These days, we’re all as vain as each other when it comes to plastering our shots across all manner of websites and social networks. We pick ourselves to pieces and can’t help but notice every last spot and imperfection that spoils our otherwise fabulous faces.
Ever wished you could spend five minutes on Photoshop and really perfect your pics? Well, here’s the good news…you can! And it’s not as if you’ll need a degree in graphic design or anything of the sort to make it happen, as lucky for those with more than a little pride in their appearance, the folks at Adobe are making it easier than ever before to give the Elle Magazine treatment to home photos.
Here’s a quick guide to getting rid of skin blemishes using Photoshop:
Identify What’s To Go
Ok, so the first tip of all is to make sure you don’t get carried away, which admittedly can be difficult. Once you start really zooming in on any area of skin, you get the feeling that not an inch of it is as perfect as it looked from a distance, though this doesn’t mean you want to start perfecting the whole job lot. If you do, you’ll come out looking like a bizarre plastic clone of yourself and it’ll be obvious what you’ve been up to.
Any long-term scars, moles or other such features should also be left in place. And if it’s someone else you’re doing the photos for, remember that to go to town on imperfection correction might actually end up offending them!
Correction With the Healing Brush
In this instance, we’re going to look at the removal of blemishes by way of the healing brush – a tool that automatically takes information from the area around the trouble-spot and uses it to create a new area that more resembles its surroundings. It’s important to make sure you don’t choose a hardness setting that’s too high or it will leave a noticeable difference around the area you’re working on. In most minor instances, spacing and hardness around the 10% mark are sufficient, but feel free to play around for a better finish.
If you’re looking for the most professional quality finish the likes of which nobody but you will ever know about, you should use a VERY small brush and zoom in as close as feasibly possible to work on the blemish.
Choose the Right Replication Area
Once the brush has been selected along with an appropriate size and hardness, it’s a simple case of locating an area of skin that looks more like you’d like the blemished area to appear. Generally speaking this should be looked for in an area that’s not too close to the blemish itself, as chances are the skin around it will not be ideally even in tone and appearance. However, to choose an area of the skin that has at least minor imperfection – visible pores for example – is to create a much more realistic final edit.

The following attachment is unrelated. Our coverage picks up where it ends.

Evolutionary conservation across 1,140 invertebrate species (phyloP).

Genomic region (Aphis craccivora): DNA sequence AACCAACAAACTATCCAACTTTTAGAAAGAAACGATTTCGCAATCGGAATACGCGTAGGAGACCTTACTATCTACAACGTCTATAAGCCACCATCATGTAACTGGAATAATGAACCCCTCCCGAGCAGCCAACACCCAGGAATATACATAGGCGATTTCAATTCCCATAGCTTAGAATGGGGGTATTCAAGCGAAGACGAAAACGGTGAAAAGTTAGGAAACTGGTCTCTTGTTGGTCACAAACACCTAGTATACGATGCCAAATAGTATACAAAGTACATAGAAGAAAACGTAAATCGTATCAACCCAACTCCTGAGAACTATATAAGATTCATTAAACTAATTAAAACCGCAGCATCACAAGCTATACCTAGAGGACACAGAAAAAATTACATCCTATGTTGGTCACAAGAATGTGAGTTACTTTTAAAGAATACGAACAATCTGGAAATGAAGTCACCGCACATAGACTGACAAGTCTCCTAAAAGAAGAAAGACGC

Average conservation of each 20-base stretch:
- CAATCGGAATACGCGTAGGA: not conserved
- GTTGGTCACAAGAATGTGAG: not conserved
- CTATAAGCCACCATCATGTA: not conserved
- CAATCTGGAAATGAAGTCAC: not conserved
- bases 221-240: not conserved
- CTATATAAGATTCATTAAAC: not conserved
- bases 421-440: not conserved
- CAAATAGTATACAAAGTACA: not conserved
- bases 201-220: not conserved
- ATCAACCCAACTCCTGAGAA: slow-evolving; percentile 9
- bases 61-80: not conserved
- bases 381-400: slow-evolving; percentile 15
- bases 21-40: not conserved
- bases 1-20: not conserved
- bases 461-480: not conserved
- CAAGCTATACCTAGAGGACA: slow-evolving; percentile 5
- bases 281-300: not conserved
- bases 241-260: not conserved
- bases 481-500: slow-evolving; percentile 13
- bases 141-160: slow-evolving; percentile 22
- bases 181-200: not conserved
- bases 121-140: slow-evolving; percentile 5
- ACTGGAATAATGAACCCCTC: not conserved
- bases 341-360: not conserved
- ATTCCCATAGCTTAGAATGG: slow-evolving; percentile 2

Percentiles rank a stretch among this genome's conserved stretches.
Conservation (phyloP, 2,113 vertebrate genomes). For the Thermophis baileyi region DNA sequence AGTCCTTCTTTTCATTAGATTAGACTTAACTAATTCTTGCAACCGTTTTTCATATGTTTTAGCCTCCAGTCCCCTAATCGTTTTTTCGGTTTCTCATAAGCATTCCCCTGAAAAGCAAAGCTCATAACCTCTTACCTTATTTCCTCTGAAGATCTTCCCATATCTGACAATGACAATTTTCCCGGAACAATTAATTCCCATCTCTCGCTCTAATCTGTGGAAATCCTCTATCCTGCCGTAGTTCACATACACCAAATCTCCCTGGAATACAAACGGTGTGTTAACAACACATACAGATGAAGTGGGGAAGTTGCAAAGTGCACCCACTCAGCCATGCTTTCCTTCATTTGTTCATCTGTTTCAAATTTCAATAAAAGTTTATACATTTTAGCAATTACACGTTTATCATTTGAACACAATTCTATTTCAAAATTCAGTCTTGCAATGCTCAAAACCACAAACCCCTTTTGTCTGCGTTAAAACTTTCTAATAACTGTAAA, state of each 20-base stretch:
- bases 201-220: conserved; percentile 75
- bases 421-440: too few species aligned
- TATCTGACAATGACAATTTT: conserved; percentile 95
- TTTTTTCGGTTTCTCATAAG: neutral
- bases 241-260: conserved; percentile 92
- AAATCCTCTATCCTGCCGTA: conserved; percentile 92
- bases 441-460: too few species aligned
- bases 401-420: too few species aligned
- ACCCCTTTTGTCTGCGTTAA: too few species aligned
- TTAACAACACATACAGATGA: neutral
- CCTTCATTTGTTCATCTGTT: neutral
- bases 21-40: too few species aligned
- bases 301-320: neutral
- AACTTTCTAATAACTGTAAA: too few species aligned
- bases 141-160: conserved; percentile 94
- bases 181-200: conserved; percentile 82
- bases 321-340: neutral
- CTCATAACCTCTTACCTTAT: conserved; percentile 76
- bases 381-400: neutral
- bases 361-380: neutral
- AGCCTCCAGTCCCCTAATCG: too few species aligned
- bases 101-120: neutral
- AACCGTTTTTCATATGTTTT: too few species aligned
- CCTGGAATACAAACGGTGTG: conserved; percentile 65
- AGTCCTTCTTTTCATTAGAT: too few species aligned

If the ideal area has been found to recreate the effect over the blemish, you need to hold down ALT on the keyboard and click on the area with the left mouse button. This makes a copy/recording of the texture of the area selected which will be held in memory ready for use until you choose a different area, should you choose to do so.
Applying the Correction
Now that you have what’s essentially something of a rubber-stamp to clone the skin texture from one area to another, you can start having a go at applying it to the blemished area. In order to make sure that the recreated area of skin is as natural as possible, you’ll see that the selected area moves in the same way as the cursor while painting over the blemish. As such, you’ll need to be careful not to stray too far from the chosen area of skin or you risk having further imperfections ported over, which might ruin the effect.
Apply the correction a little at a time and frequently zoom back out to the standard picture size, in order to see the progress you are making. It’s important to remember that while it may not look 100% perfect when magnified many times, it will be entirely adequate when zoomed back out again. You can undo each bit of the process one step at a time and have another crack at it as you see fit, just be sure to save an unmodified copy of the original to draw comparisons with.
And that’s it – job done and perfection restored!